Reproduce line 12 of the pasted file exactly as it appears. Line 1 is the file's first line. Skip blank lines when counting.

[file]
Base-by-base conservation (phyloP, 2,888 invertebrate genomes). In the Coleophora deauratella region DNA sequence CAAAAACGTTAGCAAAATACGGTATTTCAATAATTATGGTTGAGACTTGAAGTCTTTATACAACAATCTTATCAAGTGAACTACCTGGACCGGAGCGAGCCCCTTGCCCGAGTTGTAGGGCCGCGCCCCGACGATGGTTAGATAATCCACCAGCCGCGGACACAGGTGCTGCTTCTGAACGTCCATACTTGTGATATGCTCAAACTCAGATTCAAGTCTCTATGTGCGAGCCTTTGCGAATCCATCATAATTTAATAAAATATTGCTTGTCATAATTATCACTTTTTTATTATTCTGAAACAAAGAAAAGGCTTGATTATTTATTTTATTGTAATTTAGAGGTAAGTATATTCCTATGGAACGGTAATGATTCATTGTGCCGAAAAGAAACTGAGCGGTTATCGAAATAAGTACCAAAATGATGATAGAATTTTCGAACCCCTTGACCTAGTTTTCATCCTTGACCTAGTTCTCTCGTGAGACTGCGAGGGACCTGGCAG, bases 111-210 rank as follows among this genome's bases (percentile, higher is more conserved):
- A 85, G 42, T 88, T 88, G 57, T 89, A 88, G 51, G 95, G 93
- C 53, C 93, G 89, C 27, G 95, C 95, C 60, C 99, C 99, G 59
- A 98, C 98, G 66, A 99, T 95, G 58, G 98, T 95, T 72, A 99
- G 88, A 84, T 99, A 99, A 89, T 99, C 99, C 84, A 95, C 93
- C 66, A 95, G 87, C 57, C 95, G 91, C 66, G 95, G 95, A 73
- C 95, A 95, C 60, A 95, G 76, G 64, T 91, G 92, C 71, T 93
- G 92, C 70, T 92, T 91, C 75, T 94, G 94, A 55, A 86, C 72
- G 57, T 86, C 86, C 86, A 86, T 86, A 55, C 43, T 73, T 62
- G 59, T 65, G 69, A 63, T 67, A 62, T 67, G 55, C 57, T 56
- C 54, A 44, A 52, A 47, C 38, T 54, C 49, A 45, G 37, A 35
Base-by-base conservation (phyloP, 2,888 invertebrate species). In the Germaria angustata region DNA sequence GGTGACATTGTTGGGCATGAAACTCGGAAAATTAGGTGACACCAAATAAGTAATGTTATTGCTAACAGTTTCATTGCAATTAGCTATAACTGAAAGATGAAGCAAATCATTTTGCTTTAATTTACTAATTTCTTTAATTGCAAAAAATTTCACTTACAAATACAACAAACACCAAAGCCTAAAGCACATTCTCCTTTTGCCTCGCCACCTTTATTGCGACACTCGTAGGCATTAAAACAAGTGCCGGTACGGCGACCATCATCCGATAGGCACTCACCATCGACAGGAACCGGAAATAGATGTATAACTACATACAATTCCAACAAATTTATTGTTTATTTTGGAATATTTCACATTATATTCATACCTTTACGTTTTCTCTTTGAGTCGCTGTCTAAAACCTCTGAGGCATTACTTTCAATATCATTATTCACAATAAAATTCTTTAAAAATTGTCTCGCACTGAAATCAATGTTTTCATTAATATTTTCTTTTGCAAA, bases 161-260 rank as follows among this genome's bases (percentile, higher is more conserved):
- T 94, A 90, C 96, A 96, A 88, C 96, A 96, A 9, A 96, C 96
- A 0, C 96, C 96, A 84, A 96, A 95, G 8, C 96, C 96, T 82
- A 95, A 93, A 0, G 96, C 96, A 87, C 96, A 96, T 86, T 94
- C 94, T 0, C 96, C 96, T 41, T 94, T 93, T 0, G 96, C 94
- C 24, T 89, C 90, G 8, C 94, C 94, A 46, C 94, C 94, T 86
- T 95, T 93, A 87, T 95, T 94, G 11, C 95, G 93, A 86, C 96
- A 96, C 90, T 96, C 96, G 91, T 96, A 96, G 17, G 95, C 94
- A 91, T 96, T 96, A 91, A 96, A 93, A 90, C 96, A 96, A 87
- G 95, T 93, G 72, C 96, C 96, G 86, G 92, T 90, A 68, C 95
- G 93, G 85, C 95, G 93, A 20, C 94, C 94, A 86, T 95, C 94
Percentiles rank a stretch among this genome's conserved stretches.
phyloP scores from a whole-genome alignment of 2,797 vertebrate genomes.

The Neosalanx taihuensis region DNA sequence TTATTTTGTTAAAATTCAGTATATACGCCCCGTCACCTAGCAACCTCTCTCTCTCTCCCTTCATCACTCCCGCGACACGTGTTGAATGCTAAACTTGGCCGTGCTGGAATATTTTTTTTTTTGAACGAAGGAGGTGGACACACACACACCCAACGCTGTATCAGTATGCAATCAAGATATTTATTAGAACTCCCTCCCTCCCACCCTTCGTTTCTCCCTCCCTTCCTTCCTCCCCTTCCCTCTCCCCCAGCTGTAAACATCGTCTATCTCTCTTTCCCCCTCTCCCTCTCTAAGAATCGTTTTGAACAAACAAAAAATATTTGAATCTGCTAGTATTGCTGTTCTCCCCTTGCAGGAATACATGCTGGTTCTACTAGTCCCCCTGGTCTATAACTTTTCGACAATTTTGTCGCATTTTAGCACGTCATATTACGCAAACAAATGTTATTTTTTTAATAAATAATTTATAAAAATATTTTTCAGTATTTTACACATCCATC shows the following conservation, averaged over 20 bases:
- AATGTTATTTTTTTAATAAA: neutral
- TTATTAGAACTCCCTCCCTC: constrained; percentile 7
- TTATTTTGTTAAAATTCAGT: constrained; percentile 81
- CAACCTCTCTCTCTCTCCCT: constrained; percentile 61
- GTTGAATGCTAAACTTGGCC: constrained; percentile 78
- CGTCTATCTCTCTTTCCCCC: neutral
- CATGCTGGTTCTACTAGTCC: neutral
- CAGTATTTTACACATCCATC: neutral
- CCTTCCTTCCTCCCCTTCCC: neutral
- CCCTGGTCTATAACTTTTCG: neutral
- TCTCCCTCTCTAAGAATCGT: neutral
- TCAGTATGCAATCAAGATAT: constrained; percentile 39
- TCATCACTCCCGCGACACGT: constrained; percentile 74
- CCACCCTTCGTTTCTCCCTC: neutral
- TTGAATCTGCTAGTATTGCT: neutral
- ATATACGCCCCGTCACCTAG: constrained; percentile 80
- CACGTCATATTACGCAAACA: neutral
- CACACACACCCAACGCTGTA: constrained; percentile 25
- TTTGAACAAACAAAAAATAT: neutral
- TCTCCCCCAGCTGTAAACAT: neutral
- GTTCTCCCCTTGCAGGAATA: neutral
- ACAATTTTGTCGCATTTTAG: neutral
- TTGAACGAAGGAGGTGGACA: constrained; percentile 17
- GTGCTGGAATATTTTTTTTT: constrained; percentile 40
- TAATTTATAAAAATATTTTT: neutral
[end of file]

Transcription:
Base-by-base conservation (phyloP, 2,888 invertebrate species). In the Germaria angustata region DNA sequence GGTGACATTGTTGGGCATGAAACTCGGAAAATTAGGTGACACCAAATAAGTAATGTTATTGCTAACAGTTTCATTGCAATTAGCTATAACTGAAAGATGAAGCAAATCATTTTGCTTTAATTTACTAATTTCTTTAATTGCAAAAAATTTCACTTACAAATACAACAAACACCAAAGCCTAAAGCACATTCTCCTTTTGCCTCGCCACCTTTATTGCGACACTCGTAGGCATTAAAACAAGTGCCGGTACGGCGACCATCATCCGATAGGCACTCACCATCGACAGGAACCGGAAATAGATGTATAACTACATACAATTCCAACAAATTTATTGTTTATTTTGGAATATTTCACATTATATTCATACCTTTACGTTTTCTCTTTGAGTCGCTGTCTAAAACCTCTGAGGCATTACTTTCAATATCATTATTCACAATAAAATTCTTTAAAAATTGTCTCGCACTGAAATCAATGTTTTCATTAATATTTTCTTTTGCAAA, bases 161-260 rank as follows among this genome's bases (percentile, higher is more conserved):